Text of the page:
Of the 3,000 votes at the company, Ricardo Semler has just one. Mr. Semler conducts many work-related conversations the ultimate hands-off leader, Mr. Semler doesn’t even keep an office at SEMCO. Ref:(http://www. strategy-business. com/press/16635507/05408) 2. Human resource planning traditional approach. Human resources are one of the most important features of every business – especially in an economy where there is an increasing shift towards service-based industries. Human resources account for a large proportion of many businesses’ costs and it is the people that invariably drive a business.
Management of these resources therefore is an integral part of business success. Recruitment and Retention. When candidates apply for a job, a business will have to make a shortlist and then draw up plans for the interview process. ???The criteria for the decisions on how many and who to place on the shortlist. ???The considerations should be business give to the interview process. ???The HRM team decides to all candidates be invited together or separately. ???How long should the interview take? ???Legislation does the business need to consider. The trade off between the time taken on the process and the cost, do the latter depend on the nature of the job. The recommended assessment procedure for this unit is to take part in role-play activities. Divide the class into four groups: Group 1 is the recruitment team. Their task is to identify the key questions they are going to ask candidates in an interview for a fictional job. Group 2 will consist of the candidates – they must write a short letter of application (no more than 100 words) for the post. Group 3 will identify, construct and assess an in-tray exercise for the candidates. This should not take more than 20 minutes.
Group 4 will be observing the work of the three groups for feedback discussion. Group 1 will interview each of the candidates – in private – but this could be videoed for later discussion. They will then compare notes with Group 3 – then, together, make a decision as to who they would offer the job to and why. The group should also identify some brief key points of feedback to the rest of the unsuccessful candidates. Group 4 will offer their judgements on the process in a discussion session following the activity. Managing Employees Once appointed, staffs are entitled to a contract of employment.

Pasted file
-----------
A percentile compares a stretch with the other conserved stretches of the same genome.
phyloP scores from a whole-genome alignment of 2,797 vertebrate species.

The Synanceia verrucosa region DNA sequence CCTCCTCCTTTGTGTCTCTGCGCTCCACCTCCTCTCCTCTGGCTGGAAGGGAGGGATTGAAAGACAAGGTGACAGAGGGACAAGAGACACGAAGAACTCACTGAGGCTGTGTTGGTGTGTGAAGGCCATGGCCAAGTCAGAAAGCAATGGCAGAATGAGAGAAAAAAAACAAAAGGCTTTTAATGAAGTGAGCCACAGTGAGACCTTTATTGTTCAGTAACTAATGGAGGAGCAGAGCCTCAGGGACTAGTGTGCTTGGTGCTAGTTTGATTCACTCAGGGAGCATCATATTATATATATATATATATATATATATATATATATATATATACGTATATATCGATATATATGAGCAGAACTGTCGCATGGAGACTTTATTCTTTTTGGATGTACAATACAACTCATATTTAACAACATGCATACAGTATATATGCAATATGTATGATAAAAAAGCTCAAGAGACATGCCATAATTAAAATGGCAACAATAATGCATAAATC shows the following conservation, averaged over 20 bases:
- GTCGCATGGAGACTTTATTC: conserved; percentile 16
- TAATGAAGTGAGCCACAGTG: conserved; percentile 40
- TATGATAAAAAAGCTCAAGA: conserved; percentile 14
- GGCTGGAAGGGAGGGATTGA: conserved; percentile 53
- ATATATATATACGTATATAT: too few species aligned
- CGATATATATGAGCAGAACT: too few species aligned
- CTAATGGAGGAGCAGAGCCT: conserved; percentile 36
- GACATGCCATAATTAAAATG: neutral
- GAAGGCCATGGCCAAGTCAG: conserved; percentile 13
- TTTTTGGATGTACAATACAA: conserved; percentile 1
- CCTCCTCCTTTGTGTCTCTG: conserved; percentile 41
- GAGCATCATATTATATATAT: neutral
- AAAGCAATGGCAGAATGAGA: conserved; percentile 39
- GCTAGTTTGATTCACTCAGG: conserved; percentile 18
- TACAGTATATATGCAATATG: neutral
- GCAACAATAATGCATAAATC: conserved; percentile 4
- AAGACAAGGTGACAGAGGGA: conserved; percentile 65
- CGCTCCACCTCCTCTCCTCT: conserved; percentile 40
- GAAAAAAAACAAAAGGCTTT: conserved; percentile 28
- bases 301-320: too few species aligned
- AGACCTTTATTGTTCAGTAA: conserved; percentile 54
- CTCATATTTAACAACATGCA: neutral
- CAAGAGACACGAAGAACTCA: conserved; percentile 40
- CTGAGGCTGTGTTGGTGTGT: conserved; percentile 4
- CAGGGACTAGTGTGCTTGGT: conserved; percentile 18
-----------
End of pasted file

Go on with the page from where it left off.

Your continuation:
This sets out the rights and responsibilities of the employer and the employee. ???Identify the key features of a contract of employment. ???The contract imply about the terms and procedures under which an employee can be dismissed. Functions Many businesses have clearly defined functional areas like personnel (human resources), finance, production, marketing, administration. Teamwork A good team consists of people with different skills, abilities and characters. A successful team is able to blend these differences together to enable the organisation to achieve its desired objectives. Motivation
An important part of the retention of staff, reducing staff turnover and minimising absenteeism at work is ensuring that staff are properly motivated. This is not as easy as it sounds. At first glance, it might be tempted to think that merely increasing wages is the way to motivate. Absenteeism If staff are absent from work, they are unable to carry out the functions for which they have been employed. In many businesses, these functions have to be taken on by someone else – if not, the customer could suffer. Reducing absenteeism is an important feature of human resource management.
The extent to which absenteeism affects businesses has been a topical feature. Not only does absenteeism cause problems, but employers are beginning to recognise the effects of ‘presenteeism’ – staying at work when you are ill or because you believe that in some way your ‘presence’ will help boost your promotion prospects. This is because workers who are tired or ill are not likely to be as productive as they can be. This stresses the importance to businesses of promoting a sensible ‘work-life balance’ policy in helping the business to achieve its goals.